Emergency vets win battle to save Amy's sight
WARNING — GRAPHIC IMAGES
A six-week-old kitten nearly lost an eye when she became entangled with a bungee cord.
Little Amy was playing when the hook of the cable caught in her mouth. As she struggled to free it, the hook worked its way up through her mouth and out of the corner of her eye.
She was rushed to Vets Now in Lincoln where the hook was carefully removed. Cat charity worker Gwen Oxley described the horror incident as the “worst thing I’ve seen in my life”.
Gwen is welfare officer for Lincoln Cat Care and has fostered more than 400 cats and kittens in the 17 years she has been volunteering for the charity, but has never had to deal with anything as traumatic.
She said: “It’s difficult to know how it happened, but I have used these bungee cords for years to keep pens open and this one was just dangling near the kitten who must have been playing with it.
“I found Amy struggling with the cord but by that time it had worked its way up through the back of her mouth and was protruding through the bottom of her eye — it was absolutely horrific.”
As it was 10pm Gwen knew she’d need to rush Amy to Vets Now — which provides emergency pet care out of hours and has a clinic in nearby Hykeham Green.
She added: “I wrapped Amy in a towel and my husband drove me straight to Vets Now. They were absolutely brilliant, I can’t stress how brilliant they were.
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“Once the vet had sedated Amy she discovered the hook had gone up through the back of her mouth and out of her eye but had missed her gums and palate. She feared Amy would lose her eye, but miraculously it wasn’t damaged.”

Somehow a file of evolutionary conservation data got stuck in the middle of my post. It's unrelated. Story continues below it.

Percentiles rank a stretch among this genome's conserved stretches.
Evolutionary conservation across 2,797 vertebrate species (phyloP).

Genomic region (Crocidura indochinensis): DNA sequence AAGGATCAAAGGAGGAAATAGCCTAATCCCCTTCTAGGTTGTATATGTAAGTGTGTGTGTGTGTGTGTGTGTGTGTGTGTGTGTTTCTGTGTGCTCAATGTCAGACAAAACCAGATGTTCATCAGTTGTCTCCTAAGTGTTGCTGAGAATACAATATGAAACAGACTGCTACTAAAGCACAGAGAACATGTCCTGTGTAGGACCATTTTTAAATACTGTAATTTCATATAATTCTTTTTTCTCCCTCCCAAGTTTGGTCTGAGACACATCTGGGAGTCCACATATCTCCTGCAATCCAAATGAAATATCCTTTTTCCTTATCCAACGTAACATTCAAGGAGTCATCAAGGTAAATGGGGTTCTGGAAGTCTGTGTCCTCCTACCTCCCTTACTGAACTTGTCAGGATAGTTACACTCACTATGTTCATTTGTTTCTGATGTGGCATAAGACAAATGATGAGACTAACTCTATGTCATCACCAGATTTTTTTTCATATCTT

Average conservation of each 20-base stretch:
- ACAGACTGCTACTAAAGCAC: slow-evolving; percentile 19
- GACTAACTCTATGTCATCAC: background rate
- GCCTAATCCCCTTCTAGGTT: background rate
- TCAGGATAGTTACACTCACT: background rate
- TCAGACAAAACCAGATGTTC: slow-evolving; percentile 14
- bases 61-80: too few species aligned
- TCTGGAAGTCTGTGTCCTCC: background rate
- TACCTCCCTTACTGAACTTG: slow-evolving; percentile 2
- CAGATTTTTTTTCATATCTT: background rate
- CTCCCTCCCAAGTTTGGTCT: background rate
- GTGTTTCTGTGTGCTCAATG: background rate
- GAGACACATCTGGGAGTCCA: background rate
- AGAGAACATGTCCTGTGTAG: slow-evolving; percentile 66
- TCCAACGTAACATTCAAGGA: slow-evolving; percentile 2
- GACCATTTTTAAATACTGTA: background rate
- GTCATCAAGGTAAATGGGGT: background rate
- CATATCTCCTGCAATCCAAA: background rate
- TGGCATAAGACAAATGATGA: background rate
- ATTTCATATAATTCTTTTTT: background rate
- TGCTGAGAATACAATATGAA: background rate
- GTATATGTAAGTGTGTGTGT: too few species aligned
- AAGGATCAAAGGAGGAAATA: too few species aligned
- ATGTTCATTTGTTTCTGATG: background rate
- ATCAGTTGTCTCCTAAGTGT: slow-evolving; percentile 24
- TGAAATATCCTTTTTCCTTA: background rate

Emma Panter, principal nurse manager at Vets Now in Lincoln, said she’d never seen a case like Amy’s before.
“We couldn’t believe it when we saw this bungee hook,” Emma added. “The fosterer explained she uses these cords to hold open doors and one must have pinged off somehow and gone through the ventral aspect of the jaw and out of the left eye socket.
“We sedated Amy, took an x-ray, and managed to cut the hook and then remove it. She’s one lucky kitten to still have her eye.”
Thankfully Amy has recovered from her ordeal — her vision is fine and she’ll soon be ready for homing.
Gwen added: “Although her eye looked terrible it hadn’t actually been damaged and once the swelling had gone you wouldn’t know there had been anything wrong with her. It’s not affected her vision at all.
“I’ve since put all the bungee cords in the dustbin though.”
Gwen looks after several cats for Lincoln Cat Care and added: “The charity must be looking after around 110 cats and kittens at the moment. I think we’ve got a particular problem in Lincoln as we have got so many unwanted cats. We offer free neutering every year and even the amount we do doesn’t seem to make any impression.”
The Vets Now clinic in Lincoln — where Amy received treatment — is one of 55 Vets Now clinics and pet emergency hospitals across the UK that are open through the night, seven-days-a-week, and day and night on weekends and bank holidays, to treat any pet emergencies that may occur.
All of Vets Now’s out-of-hours clinics and 24/7 hospitals have a vet and vet nurse on site at all times.